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John Schmidt has put a new twist on the phrase “graduating senior.” 

Schmidt, who was born before World War II began, was 79 years old when he told his wife, Maryann: 

“There’s no excuse anymore. I’m going to graduate college.” 

Schmidt, who has worked most of his life in sales and served for two years in the U.S. Army, has lived a full and wonderful life. He and Maryann have been married for more than five decades, and they have four children and four grandchildren. 

But there was still one thing missing. 

A college degree. 

That is where St. Thomas University came in, as Schmidt last week became the oldest graduate of the Bobcats’ Class of 2023. Schmidt finished his final 60 credits over the past 2½ years, earning a Bachelor of Arts degree in Organizational Leadership. 

At his graduation ceremony, Schmidt received a huge ovation when STU president David A. Armstrong, J.D., spoke about his story. 

“When the student body stood up and gave me an ovation, I had a tear in my eye,” Schmidt said. “There must have been 2,000 people in that building, and to get that much positive appreciation … it was overwhelming.” 

Born on June 11, 1941, in Queens, New York, Schmidt started his college career at the University of Kansas in the fall of 1959. 

“I took a Greyhound bus from Manhattan (N.Y.) to Lawrence (Kansas),” Schmidt said. “It took me 28 hours to get there, and they also lost my luggage for a week.” 

Majoring in History, Schmidt was the first person in his family to attend college. 

However, once he arrived in Kansas, more hardship followed. The $1,300 tab for room and board per semester was difficult for Schmidt. 

After one year, he ran out of money, and he joined the Army, and was promptly stationed in Germany.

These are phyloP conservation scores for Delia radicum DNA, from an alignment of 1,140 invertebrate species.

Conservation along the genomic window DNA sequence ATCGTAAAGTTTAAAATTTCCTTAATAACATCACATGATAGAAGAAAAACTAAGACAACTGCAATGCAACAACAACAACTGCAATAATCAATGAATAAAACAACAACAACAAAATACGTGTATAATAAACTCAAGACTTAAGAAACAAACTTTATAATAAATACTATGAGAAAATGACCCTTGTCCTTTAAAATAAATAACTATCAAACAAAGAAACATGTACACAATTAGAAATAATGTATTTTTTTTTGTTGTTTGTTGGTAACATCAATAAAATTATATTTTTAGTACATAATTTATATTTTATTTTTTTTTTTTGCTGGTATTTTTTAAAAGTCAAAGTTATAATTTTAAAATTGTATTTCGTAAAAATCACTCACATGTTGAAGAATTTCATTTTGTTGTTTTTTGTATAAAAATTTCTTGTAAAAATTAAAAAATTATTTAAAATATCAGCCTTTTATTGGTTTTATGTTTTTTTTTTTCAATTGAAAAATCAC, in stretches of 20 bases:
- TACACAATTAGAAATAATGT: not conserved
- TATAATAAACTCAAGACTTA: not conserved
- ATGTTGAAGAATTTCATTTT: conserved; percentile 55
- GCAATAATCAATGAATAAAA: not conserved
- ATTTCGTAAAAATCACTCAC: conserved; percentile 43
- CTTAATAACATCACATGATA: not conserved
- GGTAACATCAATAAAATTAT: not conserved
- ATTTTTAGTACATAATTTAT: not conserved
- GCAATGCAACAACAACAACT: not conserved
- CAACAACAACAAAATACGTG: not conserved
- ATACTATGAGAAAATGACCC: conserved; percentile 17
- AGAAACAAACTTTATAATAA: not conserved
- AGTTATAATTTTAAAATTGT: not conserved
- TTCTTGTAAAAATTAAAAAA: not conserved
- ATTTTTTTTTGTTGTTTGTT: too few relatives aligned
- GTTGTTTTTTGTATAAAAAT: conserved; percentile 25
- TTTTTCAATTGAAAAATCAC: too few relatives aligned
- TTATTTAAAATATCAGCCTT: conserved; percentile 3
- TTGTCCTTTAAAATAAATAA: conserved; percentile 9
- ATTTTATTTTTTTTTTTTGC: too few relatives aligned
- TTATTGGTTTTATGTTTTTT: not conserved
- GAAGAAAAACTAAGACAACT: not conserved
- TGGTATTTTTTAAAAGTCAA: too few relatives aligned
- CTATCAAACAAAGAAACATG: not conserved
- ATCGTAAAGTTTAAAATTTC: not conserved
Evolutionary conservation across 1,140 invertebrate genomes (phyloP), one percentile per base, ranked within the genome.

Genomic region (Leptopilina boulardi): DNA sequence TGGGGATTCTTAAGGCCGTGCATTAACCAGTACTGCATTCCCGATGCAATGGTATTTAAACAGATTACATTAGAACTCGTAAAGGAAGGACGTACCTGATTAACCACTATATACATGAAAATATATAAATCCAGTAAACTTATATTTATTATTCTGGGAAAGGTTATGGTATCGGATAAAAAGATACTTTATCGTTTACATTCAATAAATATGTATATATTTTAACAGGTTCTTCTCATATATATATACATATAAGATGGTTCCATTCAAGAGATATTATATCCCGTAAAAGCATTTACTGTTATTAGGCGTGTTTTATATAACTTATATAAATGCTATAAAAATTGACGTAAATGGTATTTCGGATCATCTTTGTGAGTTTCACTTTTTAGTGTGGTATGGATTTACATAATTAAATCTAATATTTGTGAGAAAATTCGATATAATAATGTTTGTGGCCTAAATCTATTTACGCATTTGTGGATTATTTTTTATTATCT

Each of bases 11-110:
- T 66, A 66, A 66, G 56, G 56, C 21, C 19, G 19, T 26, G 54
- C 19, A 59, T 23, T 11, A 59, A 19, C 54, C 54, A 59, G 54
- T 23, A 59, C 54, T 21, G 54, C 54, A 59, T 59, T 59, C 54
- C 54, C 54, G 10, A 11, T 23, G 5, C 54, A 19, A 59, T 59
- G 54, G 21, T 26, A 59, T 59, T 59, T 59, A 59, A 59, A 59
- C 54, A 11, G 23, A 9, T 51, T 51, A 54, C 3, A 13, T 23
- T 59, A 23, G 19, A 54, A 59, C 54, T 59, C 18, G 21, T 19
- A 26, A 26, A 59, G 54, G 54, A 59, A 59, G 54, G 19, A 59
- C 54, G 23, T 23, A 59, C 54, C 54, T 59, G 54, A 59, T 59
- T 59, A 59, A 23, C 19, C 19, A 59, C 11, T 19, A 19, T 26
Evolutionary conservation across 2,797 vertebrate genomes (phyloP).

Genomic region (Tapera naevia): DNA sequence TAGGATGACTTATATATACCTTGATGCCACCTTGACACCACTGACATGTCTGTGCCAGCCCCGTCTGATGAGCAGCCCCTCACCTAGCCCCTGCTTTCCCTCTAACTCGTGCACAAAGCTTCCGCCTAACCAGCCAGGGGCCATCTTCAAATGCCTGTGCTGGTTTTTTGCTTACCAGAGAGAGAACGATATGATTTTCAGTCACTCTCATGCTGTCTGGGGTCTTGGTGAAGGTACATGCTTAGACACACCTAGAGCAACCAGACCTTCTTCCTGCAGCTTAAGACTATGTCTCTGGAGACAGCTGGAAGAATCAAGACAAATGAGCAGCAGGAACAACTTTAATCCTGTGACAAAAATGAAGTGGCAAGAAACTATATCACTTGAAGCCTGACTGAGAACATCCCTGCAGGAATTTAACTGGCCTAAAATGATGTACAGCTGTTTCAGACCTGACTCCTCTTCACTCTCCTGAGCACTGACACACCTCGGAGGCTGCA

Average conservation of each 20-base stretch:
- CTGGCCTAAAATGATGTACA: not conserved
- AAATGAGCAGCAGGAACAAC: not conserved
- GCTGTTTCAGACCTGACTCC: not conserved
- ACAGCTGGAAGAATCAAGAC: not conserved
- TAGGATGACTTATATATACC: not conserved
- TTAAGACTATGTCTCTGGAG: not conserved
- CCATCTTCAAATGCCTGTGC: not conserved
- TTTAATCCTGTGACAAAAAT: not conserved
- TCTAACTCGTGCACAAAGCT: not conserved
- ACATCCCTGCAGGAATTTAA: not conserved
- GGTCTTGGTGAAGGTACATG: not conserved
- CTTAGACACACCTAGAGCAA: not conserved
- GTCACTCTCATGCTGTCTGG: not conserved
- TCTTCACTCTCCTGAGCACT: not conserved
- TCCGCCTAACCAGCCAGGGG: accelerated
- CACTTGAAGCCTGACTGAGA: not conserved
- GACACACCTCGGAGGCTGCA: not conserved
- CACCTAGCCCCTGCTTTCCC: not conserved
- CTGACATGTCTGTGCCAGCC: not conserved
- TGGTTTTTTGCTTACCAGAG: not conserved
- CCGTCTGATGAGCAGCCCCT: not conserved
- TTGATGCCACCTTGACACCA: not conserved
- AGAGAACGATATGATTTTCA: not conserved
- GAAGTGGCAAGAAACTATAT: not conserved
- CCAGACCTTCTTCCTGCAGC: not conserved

He then returned home, and married Maryann in 1967. 

It was a great decision – in December they will celebrate 56 years of marriage. 

After that, the couple started their family, and – with everything involved with having a career and raising children — it just never seemed like the right time for Schmidt to return to college to finish what he started all those years ago. 

Before STU, Schmidt did try to get his elusive degree, enrolling at Miami Dade College, Broward College, and Nova Southeastern University at different intervals throughout his 20s and 30s. 

“I always felt deficient for not finishing,” Schmidt said. “I had this deep desire to finish, but I didn’t make a full commitment until I enrolled at St. Thomas when I was 79.” 

Schmidt simplified his time at STU by saying he took one course every month for 2½ years. His courses were all online, and he might have quit had it not been for his youngest daughter, Erin Joy Schmidt, a theatre professor at Providence College. 

“She helped me type up my reports,” Schmidt said. “It takes people around you to support you and encourage you, and that is a metaphor for life.” 

Schmidt said he drew on his life experiences to write his term papers. 

“(Erin Joy) said she learned a lot more about me by typing my reports,” Schmidt said. “She got to see the results of my experience in business.” 

Schmidt said he was inspired by Joan Chittister’s book, “The Time is Now,” whichtalks about the second half of a person’s life. 

“There are certain regrets you can’t do anything about,” Schmidt said. “But you can take action in regard to other regrets.” 

Schmidt can now put a giant check mark next to the “college degree” regret, and – surprisingly to him – it has made him a bit of a hero on the STU campus and beyond. 

After his graduation ceremony, Schmidt walked over to the on-campus reception/celebration at the Gus Machado College of Business. 

Schmidt, an unassuming sort, found the attention he received humbling and a bit embarrassing. 

“About 50 people approached me,” Schmidt said. “There were a lot of young people congratulating me and some in their 30s, 40s, and 50s. 

“It was overwhelming, astonishing and a bit mind-boggling. But if I encouraged just one person to go back to school to get their degree, then it was all worth it.” 

Asked for advice he would give students who are struggling to finish their degrees due to real-life circumstances, Schmidt quoted playwright George Eliot: 

“You are never too old to be who you might have been.” 

But perhaps STU president Armstrong said it best during his graduation-day speech on Wednesday when he relayed highlights of one of his interactions with Schmidt. 

Armstrong: “Why get your degree at your age?” 

Schmidt: “Why not?” 

Armstrong: “What will you do with your degree?” 

Schmidt: “Hang it on the wall.” 

Kris Williams

Author Kris Williams

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